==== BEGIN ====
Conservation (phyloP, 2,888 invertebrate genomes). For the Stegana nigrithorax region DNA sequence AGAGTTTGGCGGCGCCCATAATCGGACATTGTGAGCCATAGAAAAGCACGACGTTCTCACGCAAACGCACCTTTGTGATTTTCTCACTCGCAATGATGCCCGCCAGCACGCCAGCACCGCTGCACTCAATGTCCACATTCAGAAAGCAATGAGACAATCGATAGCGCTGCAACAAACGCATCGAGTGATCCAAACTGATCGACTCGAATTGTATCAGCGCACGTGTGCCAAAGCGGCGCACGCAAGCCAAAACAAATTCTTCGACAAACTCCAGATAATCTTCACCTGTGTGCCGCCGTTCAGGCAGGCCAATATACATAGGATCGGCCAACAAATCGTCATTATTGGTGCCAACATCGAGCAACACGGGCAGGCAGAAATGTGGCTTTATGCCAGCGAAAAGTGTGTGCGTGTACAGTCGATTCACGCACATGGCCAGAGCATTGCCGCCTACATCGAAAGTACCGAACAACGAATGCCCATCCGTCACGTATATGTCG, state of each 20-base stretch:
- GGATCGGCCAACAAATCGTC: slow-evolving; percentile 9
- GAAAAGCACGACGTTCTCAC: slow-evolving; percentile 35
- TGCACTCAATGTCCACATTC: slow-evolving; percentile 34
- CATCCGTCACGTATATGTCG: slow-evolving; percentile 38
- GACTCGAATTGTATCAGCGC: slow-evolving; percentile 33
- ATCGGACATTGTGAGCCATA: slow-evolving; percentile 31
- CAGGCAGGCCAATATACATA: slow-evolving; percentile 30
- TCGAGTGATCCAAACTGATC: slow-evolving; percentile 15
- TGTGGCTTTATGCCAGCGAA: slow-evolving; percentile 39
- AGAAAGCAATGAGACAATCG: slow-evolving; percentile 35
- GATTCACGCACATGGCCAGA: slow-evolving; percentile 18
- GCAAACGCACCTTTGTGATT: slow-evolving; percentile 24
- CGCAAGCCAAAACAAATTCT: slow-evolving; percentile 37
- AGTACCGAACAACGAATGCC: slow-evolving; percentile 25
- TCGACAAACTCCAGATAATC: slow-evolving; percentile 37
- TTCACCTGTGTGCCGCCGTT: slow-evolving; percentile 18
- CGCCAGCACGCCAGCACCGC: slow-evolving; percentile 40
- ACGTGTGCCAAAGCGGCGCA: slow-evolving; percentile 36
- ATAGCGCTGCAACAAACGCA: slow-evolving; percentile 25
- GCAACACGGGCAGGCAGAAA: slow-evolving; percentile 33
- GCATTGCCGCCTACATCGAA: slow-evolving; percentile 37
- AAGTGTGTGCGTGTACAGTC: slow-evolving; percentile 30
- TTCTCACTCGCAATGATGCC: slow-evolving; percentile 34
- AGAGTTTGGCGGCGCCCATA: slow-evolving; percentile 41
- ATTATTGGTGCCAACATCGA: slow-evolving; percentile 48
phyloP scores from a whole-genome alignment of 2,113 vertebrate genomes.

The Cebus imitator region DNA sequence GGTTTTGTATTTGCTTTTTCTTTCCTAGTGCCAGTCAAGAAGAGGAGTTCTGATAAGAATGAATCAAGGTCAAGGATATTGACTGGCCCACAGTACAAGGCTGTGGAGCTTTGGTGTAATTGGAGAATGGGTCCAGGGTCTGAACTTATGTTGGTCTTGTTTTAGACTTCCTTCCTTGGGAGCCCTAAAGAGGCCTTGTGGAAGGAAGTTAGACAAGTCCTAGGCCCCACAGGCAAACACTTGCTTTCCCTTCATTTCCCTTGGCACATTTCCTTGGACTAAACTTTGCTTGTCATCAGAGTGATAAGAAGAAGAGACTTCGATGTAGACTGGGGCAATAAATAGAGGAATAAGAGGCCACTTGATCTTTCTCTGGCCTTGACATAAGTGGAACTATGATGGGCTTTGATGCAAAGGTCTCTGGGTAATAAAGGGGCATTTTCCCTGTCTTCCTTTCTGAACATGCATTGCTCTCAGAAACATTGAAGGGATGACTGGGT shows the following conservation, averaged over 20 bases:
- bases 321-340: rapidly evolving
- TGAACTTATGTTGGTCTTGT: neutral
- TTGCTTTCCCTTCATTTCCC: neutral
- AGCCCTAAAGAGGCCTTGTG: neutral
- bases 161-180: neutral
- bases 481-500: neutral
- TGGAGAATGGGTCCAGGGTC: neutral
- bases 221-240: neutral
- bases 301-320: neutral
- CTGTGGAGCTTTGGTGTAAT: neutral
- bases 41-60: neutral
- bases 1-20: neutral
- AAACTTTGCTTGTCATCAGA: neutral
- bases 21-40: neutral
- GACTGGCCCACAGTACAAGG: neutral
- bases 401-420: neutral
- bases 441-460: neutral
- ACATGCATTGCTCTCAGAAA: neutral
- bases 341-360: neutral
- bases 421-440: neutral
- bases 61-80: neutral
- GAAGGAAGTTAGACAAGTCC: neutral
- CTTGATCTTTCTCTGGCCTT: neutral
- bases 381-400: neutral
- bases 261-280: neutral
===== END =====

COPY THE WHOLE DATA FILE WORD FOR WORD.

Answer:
Conservation (phyloP, 2,888 invertebrate genomes). For the Stegana nigrithorax region DNA sequence AGAGTTTGGCGGCGCCCATAATCGGACATTGTGAGCCATAGAAAAGCACGACGTTCTCACGCAAACGCACCTTTGTGATTTTCTCACTCGCAATGATGCCCGCCAGCACGCCAGCACCGCTGCACTCAATGTCCACATTCAGAAAGCAATGAGACAATCGATAGCGCTGCAACAAACGCATCGAGTGATCCAAACTGATCGACTCGAATTGTATCAGCGCACGTGTGCCAAAGCGGCGCACGCAAGCCAAAACAAATTCTTCGACAAACTCCAGATAATCTTCACCTGTGTGCCGCCGTTCAGGCAGGCCAATATACATAGGATCGGCCAACAAATCGTCATTATTGGTGCCAACATCGAGCAACACGGGCAGGCAGAAATGTGGCTTTATGCCAGCGAAAAGTGTGTGCGTGTACAGTCGATTCACGCACATGGCCAGAGCATTGCCGCCTACATCGAAAGTACCGAACAACGAATGCCCATCCGTCACGTATATGTCG, state of each 20-base stretch:
- GGATCGGCCAACAAATCGTC: slow-evolving; percentile 9
- GAAAAGCACGACGTTCTCAC: slow-evolving; percentile 35
- TGCACTCAATGTCCACATTC: slow-evolving; percentile 34
- CATCCGTCACGTATATGTCG: slow-evolving; percentile 38
- GACTCGAATTGTATCAGCGC: slow-evolving; percentile 33
- ATCGGACATTGTGAGCCATA: slow-evolving; percentile 31
- CAGGCAGGCCAATATACATA: slow-evolving; percentile 30
- TCGAGTGATCCAAACTGATC: slow-evolving; percentile 15
- TGTGGCTTTATGCCAGCGAA: slow-evolving; percentile 39
- AGAAAGCAATGAGACAATCG: slow-evolving; percentile 35
- GATTCACGCACATGGCCAGA: slow-evolving; percentile 18
- GCAAACGCACCTTTGTGATT: slow-evolving; percentile 24
- CGCAAGCCAAAACAAATTCT: slow-evolving; percentile 37
- AGTACCGAACAACGAATGCC: slow-evolving; percentile 25
- TCGACAAACTCCAGATAATC: slow-evolving; percentile 37
- TTCACCTGTGTGCCGCCGTT: slow-evolving; percentile 18
- CGCCAGCACGCCAGCACCGC: slow-evolving; percentile 40
- ACGTGTGCCAAAGCGGCGCA: slow-evolving; percentile 36
- ATAGCGCTGCAACAAACGCA: slow-evolving; percentile 25
- GCAACACGGGCAGGCAGAAA: slow-evolving; percentile 33
- GCATTGCCGCCTACATCGAA: slow-evolving; percentile 37
- AAGTGTGTGCGTGTACAGTC: slow-evolving; percentile 30
- TTCTCACTCGCAATGATGCC: slow-evolving; percentile 34
- AGAGTTTGGCGGCGCCCATA: slow-evolving; percentile 41
- ATTATTGGTGCCAACATCGA: slow-evolving; percentile 48
phyloP scores from a whole-genome alignment of 2,113 vertebrate genomes.

The Cebus imitator region DNA sequence GGTTTTGTATTTGCTTTTTCTTTCCTAGTGCCAGTCAAGAAGAGGAGTTCTGATAAGAATGAATCAAGGTCAAGGATATTGACTGGCCCACAGTACAAGGCTGTGGAGCTTTGGTGTAATTGGAGAATGGGTCCAGGGTCTGAACTTATGTTGGTCTTGTTTTAGACTTCCTTCCTTGGGAGCCCTAAAGAGGCCTTGTGGAAGGAAGTTAGACAAGTCCTAGGCCCCACAGGCAAACACTTGCTTTCCCTTCATTTCCCTTGGCACATTTCCTTGGACTAAACTTTGCTTGTCATCAGAGTGATAAGAAGAAGAGACTTCGATGTAGACTGGGGCAATAAATAGAGGAATAAGAGGCCACTTGATCTTTCTCTGGCCTTGACATAAGTGGAACTATGATGGGCTTTGATGCAAAGGTCTCTGGGTAATAAAGGGGCATTTTCCCTGTCTTCCTTTCTGAACATGCATTGCTCTCAGAAACATTGAAGGGATGACTGGGT shows the following conservation, averaged over 20 bases:
- bases 321-340: rapidly evolving
- TGAACTTATGTTGGTCTTGT: neutral
- TTGCTTTCCCTTCATTTCCC: neutral
- AGCCCTAAAGAGGCCTTGTG: neutral
- bases 161-180: neutral
- bases 481-500: neutral
- TGGAGAATGGGTCCAGGGTC: neutral
- bases 221-240: neutral
- bases 301-320: neutral
- CTGTGGAGCTTTGGTGTAAT: neutral
- bases 41-60: neutral
- bases 1-20: neutral
- AAACTTTGCTTGTCATCAGA: neutral
- bases 21-40: neutral
- GACTGGCCCACAGTACAAGG: neutral
- bases 401-420: neutral
- bases 441-460: neutral
- ACATGCATTGCTCTCAGAAA: neutral
- bases 341-360: neutral
- bases 421-440: neutral
- bases 61-80: neutral
- GAAGGAAGTTAGACAAGTCC: neutral
- CTTGATCTTTCTCTGGCCTT: neutral
- bases 381-400: neutral
- bases 261-280: neutral